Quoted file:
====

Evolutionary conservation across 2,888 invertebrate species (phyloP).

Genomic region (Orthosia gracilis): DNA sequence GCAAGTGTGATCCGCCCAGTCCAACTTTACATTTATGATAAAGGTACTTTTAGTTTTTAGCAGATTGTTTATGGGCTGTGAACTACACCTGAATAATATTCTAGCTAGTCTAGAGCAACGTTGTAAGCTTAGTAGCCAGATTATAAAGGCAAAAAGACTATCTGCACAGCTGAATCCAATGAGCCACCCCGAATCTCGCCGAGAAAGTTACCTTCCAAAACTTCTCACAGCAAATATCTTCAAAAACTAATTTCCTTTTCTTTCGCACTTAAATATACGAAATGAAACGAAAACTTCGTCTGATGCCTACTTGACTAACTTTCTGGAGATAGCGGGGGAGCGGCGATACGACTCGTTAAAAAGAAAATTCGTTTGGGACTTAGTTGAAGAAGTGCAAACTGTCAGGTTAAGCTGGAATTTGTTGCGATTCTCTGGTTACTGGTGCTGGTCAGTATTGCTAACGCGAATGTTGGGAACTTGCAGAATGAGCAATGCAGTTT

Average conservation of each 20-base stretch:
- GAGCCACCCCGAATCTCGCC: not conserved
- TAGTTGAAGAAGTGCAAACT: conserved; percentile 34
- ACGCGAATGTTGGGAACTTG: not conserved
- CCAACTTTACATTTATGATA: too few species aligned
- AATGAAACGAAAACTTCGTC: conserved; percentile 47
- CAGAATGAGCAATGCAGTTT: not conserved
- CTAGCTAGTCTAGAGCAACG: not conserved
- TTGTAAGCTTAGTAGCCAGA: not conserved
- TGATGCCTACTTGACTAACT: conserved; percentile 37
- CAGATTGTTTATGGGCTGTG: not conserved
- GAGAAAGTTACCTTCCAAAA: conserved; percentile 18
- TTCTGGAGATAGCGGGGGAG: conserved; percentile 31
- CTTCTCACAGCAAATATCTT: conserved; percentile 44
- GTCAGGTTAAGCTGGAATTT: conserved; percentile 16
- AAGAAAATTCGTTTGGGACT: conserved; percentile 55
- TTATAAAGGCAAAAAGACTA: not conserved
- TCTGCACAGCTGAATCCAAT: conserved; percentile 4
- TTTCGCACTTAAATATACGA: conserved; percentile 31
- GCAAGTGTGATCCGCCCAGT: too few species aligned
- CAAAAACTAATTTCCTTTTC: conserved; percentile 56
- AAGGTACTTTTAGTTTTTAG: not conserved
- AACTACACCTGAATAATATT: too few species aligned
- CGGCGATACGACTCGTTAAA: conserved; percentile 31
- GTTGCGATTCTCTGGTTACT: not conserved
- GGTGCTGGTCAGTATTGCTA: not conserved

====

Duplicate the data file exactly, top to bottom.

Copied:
Evolutionary conservation across 2,888 invertebrate species (phyloP).

Genomic region (Orthosia gracilis): DNA sequence GCAAGTGTGATCCGCCCAGTCCAACTTTACATTTATGATAAAGGTACTTTTAGTTTTTAGCAGATTGTTTATGGGCTGTGAACTACACCTGAATAATATTCTAGCTAGTCTAGAGCAACGTTGTAAGCTTAGTAGCCAGATTATAAAGGCAAAAAGACTATCTGCACAGCTGAATCCAATGAGCCACCCCGAATCTCGCCGAGAAAGTTACCTTCCAAAACTTCTCACAGCAAATATCTTCAAAAACTAATTTCCTTTTCTTTCGCACTTAAATATACGAAATGAAACGAAAACTTCGTCTGATGCCTACTTGACTAACTTTCTGGAGATAGCGGGGGAGCGGCGATACGACTCGTTAAAAAGAAAATTCGTTTGGGACTTAGTTGAAGAAGTGCAAACTGTCAGGTTAAGCTGGAATTTGTTGCGATTCTCTGGTTACTGGTGCTGGTCAGTATTGCTAACGCGAATGTTGGGAACTTGCAGAATGAGCAATGCAGTTT

Average conservation of each 20-base stretch:
- GAGCCACCCCGAATCTCGCC: not conserved
- TAGTTGAAGAAGTGCAAACT: conserved; percentile 34
- ACGCGAATGTTGGGAACTTG: not conserved
- CCAACTTTACATTTATGATA: too few species aligned
- AATGAAACGAAAACTTCGTC: conserved; percentile 47
- CAGAATGAGCAATGCAGTTT: not conserved
- CTAGCTAGTCTAGAGCAACG: not conserved
- TTGTAAGCTTAGTAGCCAGA: not conserved
- TGATGCCTACTTGACTAACT: conserved; percentile 37
- CAGATTGTTTATGGGCTGTG: not conserved
- GAGAAAGTTACCTTCCAAAA: conserved; percentile 18
- TTCTGGAGATAGCGGGGGAG: conserved; percentile 31
- CTTCTCACAGCAAATATCTT: conserved; percentile 44
- GTCAGGTTAAGCTGGAATTT: conserved; percentile 16
- AAGAAAATTCGTTTGGGACT: conserved; percentile 55
- TTATAAAGGCAAAAAGACTA: not conserved
- TCTGCACAGCTGAATCCAAT: conserved; percentile 4
- TTTCGCACTTAAATATACGA: conserved; percentile 31
- GCAAGTGTGATCCGCCCAGT: too few species aligned
- CAAAAACTAATTTCCTTTTC: conserved; percentile 56
- AAGGTACTTTTAGTTTTTAG: not conserved
- AACTACACCTGAATAATATT: too few species aligned
- CGGCGATACGACTCGTTAAA: conserved; percentile 31
- GTTGCGATTCTCTGGTTACT: not conserved
- GGTGCTGGTCAGTATTGCTA: not conserved